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By Jillian Hart
Steeple HillCopyright © 2007 Jillian Hart
All right reserved.
Aubrey McKaslin didn't know if she was coming or going. All she knew was that her eighteen–month–old niece was crying in agony, holding her fists to her ears. The little girl's cries echoed in the coved ceiling of the dining nook of her stepsister Danielle's home. To top it off, her almost five–year–old nephew Tyler was refusing to eat his dinner.
She was running on four hours' sleep at the end of a difficult day that came at the end of a very bad week, and she was at her wit's end. And she wasn't the only one. Tyler, always a good and dependable boy, gave his plate a push away from him at the table and shot her a mulish glare. "I want Mommy. I don't want Mexi–fries!" He choked back a sob, his eyes full of pain. "I want my d–daddy. I want him to come h–home."
"I know, but he can't come, pumpkin. He's still in the hospital." Aubrey ran a loving hand over his tousled head. "You know he would be here with you if he could."
"Because he's sick, honey." Aubrey's heart broke as she bounced the weepy little girl on her hip, to comfort her. With her free hand, she knelt to brush her fingertips down the little boy's nose. It usually made him smile, but not this evening. No, it had been a rough day for all of them.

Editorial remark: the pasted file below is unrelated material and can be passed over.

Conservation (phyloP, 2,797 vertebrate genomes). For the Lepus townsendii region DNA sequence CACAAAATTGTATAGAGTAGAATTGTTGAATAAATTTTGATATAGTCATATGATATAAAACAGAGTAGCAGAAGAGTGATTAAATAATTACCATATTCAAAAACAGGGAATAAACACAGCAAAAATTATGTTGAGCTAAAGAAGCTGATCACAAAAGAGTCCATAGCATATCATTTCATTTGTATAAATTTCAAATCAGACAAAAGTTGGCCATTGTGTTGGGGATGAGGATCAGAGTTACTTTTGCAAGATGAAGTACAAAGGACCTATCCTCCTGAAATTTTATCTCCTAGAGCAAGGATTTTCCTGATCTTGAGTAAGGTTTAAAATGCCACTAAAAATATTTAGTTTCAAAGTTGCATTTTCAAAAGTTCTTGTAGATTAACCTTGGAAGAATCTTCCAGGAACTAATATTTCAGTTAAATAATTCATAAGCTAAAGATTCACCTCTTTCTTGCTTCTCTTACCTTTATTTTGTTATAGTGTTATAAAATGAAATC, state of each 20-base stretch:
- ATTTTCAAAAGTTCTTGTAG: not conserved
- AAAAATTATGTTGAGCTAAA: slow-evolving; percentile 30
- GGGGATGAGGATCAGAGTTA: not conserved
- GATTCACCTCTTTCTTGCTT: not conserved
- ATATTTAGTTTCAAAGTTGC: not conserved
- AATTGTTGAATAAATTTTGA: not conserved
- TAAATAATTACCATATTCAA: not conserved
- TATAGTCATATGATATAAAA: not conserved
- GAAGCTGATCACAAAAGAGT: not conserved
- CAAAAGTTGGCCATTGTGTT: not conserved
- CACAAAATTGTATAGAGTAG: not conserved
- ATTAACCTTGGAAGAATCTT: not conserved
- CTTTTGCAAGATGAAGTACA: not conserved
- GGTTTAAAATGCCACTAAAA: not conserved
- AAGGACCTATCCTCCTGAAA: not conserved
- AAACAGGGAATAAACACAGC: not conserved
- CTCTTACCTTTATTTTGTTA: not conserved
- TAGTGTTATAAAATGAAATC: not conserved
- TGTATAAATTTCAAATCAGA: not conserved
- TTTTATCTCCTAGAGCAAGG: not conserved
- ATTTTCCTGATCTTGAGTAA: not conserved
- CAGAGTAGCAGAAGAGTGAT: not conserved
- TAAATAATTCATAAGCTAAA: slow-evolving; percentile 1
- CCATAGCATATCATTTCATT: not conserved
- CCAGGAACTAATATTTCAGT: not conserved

On days like this, she wanted to know why so manyhardships. She'd take it to the Lord in prayer, but she knew that life was like this, sometimes difficult, sometimes beyond understanding. All she could do was make the best of such an awful day.
"But why's he sick?" Fat tears glistened in Tyler's sorrowful eyes. "Why?"
Tyler's dad, Jonas, wasn't sick. he'd slipped into a degenerating coma, as the doctor had told them this afternoon. Jonas was a state trooper who'd been shot ten days ago when he'd stopped a speeder, who apparently had an outstanding warrant for his arrest and didn't want to be caught. The man was still at large.
"When I'm sick, I hafta stay in bed or quiet on the couch." The boy's soulful eyes were filled with such innocence. "Daddy can, too?"
How could she explain this to him so he'd understand? Aubrey was at a loss. She loved her nephew; in the end, that's all she could do for him. Love him through his pain. "Your daddy is so sick he has to stay at the hospital."
"N–no?" Tyler choked on a sob. "I w–want my da–daddy. He's gotta have M–Mexi–fries."
So, that's what this was about. She'd picked up fast–food Mexican meals on her way here to take turns sitting with the kids. Aubrey knew now why Tyler was so upset. It was a standing jest in the family that Mexi–fries, which were seasoned, deep–fried Tater Tots from a local taco place, could solve a host of problems. Being sick was one of them. "How about I ask your aunt Ava to take care of that? Will that make you feel better?"
"Y–yes." Tyler was sobbing so hard he choked.
Poor little boy. Aubrey's heart broke all over again for him as she wrapped her free arm around him. He clung to her, crying as hard as the baby in her other arm. How their mother handled this on a daily basis, Aubrey didn't know. Talk about a tough job.
But an important one.A job she'd given up hope on ever having as her own considering the way her life was going. She pressed a kiss to Tyler's temple. "Are you feeling better now?"
"Y–yeah." He hiccupped and let go to rub his tears away with his fists. "I'm a big boy."
"Yes, you are. A very big boy. You're doing a terrific job, champ."